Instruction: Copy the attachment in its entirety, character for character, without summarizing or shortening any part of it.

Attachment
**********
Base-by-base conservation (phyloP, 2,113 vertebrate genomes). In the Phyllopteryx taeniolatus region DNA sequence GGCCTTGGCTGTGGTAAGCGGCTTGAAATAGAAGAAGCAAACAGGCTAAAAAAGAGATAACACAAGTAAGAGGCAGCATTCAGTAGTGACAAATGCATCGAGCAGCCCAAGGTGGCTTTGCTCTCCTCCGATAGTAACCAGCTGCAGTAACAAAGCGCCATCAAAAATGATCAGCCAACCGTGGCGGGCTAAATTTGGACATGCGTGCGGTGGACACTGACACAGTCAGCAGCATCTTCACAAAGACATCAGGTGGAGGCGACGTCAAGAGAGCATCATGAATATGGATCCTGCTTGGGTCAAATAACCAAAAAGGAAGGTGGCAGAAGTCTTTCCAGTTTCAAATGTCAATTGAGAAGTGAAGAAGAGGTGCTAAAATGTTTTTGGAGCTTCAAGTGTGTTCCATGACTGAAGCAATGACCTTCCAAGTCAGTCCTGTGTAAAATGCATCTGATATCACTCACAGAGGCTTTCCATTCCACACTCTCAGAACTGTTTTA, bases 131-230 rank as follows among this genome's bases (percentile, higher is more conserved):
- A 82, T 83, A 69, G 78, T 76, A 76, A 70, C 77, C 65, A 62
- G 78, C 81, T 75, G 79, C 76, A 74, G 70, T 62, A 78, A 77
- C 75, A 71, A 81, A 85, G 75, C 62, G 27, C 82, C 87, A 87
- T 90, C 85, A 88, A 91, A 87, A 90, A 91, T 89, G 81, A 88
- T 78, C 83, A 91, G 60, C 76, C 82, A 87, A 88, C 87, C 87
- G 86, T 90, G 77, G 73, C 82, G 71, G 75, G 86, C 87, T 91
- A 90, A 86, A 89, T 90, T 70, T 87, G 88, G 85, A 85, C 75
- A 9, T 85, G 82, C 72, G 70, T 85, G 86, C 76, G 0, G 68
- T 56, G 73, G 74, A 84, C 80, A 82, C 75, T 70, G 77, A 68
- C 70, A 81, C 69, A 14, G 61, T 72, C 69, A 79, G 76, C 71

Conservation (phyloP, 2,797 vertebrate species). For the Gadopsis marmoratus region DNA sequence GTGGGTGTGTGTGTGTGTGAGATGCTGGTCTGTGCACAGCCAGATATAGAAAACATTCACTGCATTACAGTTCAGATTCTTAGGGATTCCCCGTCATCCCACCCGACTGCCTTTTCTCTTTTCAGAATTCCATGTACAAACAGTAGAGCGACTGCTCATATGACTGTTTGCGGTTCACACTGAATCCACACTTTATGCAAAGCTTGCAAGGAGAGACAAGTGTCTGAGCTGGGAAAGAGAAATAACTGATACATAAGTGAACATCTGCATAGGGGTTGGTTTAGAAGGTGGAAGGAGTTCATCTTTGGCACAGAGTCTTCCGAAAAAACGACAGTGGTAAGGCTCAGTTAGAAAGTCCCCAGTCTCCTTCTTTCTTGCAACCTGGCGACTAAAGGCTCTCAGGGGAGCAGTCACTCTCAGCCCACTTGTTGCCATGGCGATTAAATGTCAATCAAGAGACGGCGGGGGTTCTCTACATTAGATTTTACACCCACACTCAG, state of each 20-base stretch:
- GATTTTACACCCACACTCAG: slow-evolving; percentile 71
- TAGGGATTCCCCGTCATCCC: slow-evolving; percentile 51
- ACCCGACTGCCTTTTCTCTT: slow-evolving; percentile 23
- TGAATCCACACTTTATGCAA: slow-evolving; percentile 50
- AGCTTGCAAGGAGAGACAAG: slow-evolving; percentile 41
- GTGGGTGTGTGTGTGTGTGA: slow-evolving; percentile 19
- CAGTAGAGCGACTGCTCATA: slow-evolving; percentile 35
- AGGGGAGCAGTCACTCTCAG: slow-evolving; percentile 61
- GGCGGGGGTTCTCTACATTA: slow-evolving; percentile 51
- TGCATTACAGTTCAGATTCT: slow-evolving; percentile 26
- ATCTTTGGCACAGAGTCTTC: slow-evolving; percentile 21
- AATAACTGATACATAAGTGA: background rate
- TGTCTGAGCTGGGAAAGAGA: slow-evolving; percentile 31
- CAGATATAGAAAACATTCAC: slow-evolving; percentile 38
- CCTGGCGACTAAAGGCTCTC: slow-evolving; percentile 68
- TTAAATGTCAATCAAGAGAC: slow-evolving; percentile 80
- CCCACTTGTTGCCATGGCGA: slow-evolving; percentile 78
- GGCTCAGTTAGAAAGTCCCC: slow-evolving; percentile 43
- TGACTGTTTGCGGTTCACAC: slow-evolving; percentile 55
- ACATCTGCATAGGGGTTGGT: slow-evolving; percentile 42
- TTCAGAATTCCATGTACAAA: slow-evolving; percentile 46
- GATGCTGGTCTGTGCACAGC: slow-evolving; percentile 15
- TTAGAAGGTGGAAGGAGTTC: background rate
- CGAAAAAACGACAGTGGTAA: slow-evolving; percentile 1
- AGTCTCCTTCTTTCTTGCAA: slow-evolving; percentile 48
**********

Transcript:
Base-by-base conservation (phyloP, 2,113 vertebrate genomes). In the Phyllopteryx taeniolatus region DNA sequence GGCCTTGGCTGTGGTAAGCGGCTTGAAATAGAAGAAGCAAACAGGCTAAAAAAGAGATAACACAAGTAAGAGGCAGCATTCAGTAGTGACAAATGCATCGAGCAGCCCAAGGTGGCTTTGCTCTCCTCCGATAGTAACCAGCTGCAGTAACAAAGCGCCATCAAAAATGATCAGCCAACCGTGGCGGGCTAAATTTGGACATGCGTGCGGTGGACACTGACACAGTCAGCAGCATCTTCACAAAGACATCAGGTGGAGGCGACGTCAAGAGAGCATCATGAATATGGATCCTGCTTGGGTCAAATAACCAAAAAGGAAGGTGGCAGAAGTCTTTCCAGTTTCAAATGTCAATTGAGAAGTGAAGAAGAGGTGCTAAAATGTTTTTGGAGCTTCAAGTGTGTTCCATGACTGAAGCAATGACCTTCCAAGTCAGTCCTGTGTAAAATGCATCTGATATCACTCACAGAGGCTTTCCATTCCACACTCTCAGAACTGTTTTA, bases 131-230 rank as follows among this genome's bases (percentile, higher is more conserved):
- A 82, T 83, A 69, G 78, T 76, A 76, A 70, C 77, C 65, A 62
- G 78, C 81, T 75, G 79, C 76, A 74, G 70, T 62, A 78, A 77
- C 75, A 71, A 81, A 85, G 75, C 62, G 27, C 82, C 87, A 87
- T 90, C 85, A 88, A 91, A 87, A 90, A 91, T 89, G 81, A 88
- T 78, C 83, A 91, G 60, C 76, C 82, A 87, A 88, C 87, C 87
- G 86, T 90, G 77, G 73, C 82, G 71, G 75, G 86, C 87, T 91
- A 90, A 86, A 89, T 90, T 70, T 87, G 88, G 85, A 85, C 75
- A 9, T 85, G 82, C 72, G 70, T 85, G 86, C 76, G 0, G 68
- T 56, G 73, G 74, A 84, C 80, A 82, C 75, T 70, G 77, A 68
- C 70, A 81, C 69, A 14, G 61, T 72, C 69, A 79, G 76, C 71

Conservation (phyloP, 2,797 vertebrate species). For the Gadopsis marmoratus region DNA sequence GTGGGTGTGTGTGTGTGTGAGATGCTGGTCTGTGCACAGCCAGATATAGAAAACATTCACTGCATTACAGTTCAGATTCTTAGGGATTCCCCGTCATCCCACCCGACTGCCTTTTCTCTTTTCAGAATTCCATGTACAAACAGTAGAGCGACTGCTCATATGACTGTTTGCGGTTCACACTGAATCCACACTTTATGCAAAGCTTGCAAGGAGAGACAAGTGTCTGAGCTGGGAAAGAGAAATAACTGATACATAAGTGAACATCTGCATAGGGGTTGGTTTAGAAGGTGGAAGGAGTTCATCTTTGGCACAGAGTCTTCCGAAAAAACGACAGTGGTAAGGCTCAGTTAGAAAGTCCCCAGTCTCCTTCTTTCTTGCAACCTGGCGACTAAAGGCTCTCAGGGGAGCAGTCACTCTCAGCCCACTTGTTGCCATGGCGATTAAATGTCAATCAAGAGACGGCGGGGGTTCTCTACATTAGATTTTACACCCACACTCAG, state of each 20-base stretch:
- GATTTTACACCCACACTCAG: slow-evolving; percentile 71
- TAGGGATTCCCCGTCATCCC: slow-evolving; percentile 51
- ACCCGACTGCCTTTTCTCTT: slow-evolving; percentile 23
- TGAATCCACACTTTATGCAA: slow-evolving; percentile 50
- AGCTTGCAAGGAGAGACAAG: slow-evolving; percentile 41
- GTGGGTGTGTGTGTGTGTGA: slow-evolving; percentile 19
- CAGTAGAGCGACTGCTCATA: slow-evolving; percentile 35
- AGGGGAGCAGTCACTCTCAG: slow-evolving; percentile 61
- GGCGGGGGTTCTCTACATTA: slow-evolving; percentile 51
- TGCATTACAGTTCAGATTCT: slow-evolving; percentile 26
- ATCTTTGGCACAGAGTCTTC: slow-evolving; percentile 21
- AATAACTGATACATAAGTGA: background rate
- TGTCTGAGCTGGGAAAGAGA: slow-evolving; percentile 31
- CAGATATAGAAAACATTCAC: slow-evolving; percentile 38
- CCTGGCGACTAAAGGCTCTC: slow-evolving; percentile 68
- TTAAATGTCAATCAAGAGAC: slow-evolving; percentile 80
- CCCACTTGTTGCCATGGCGA: slow-evolving; percentile 78
- GGCTCAGTTAGAAAGTCCCC: slow-evolving; percentile 43
- TGACTGTTTGCGGTTCACAC: slow-evolving; percentile 55
- ACATCTGCATAGGGGTTGGT: slow-evolving; percentile 42
- TTCAGAATTCCATGTACAAA: slow-evolving; percentile 46
- GATGCTGGTCTGTGCACAGC: slow-evolving; percentile 15
- TTAGAAGGTGGAAGGAGTTC: background rate
- CGAAAAAACGACAGTGGTAA: slow-evolving; percentile 1
- AGTCTCCTTCTTTCTTGCAA: slow-evolving; percentile 48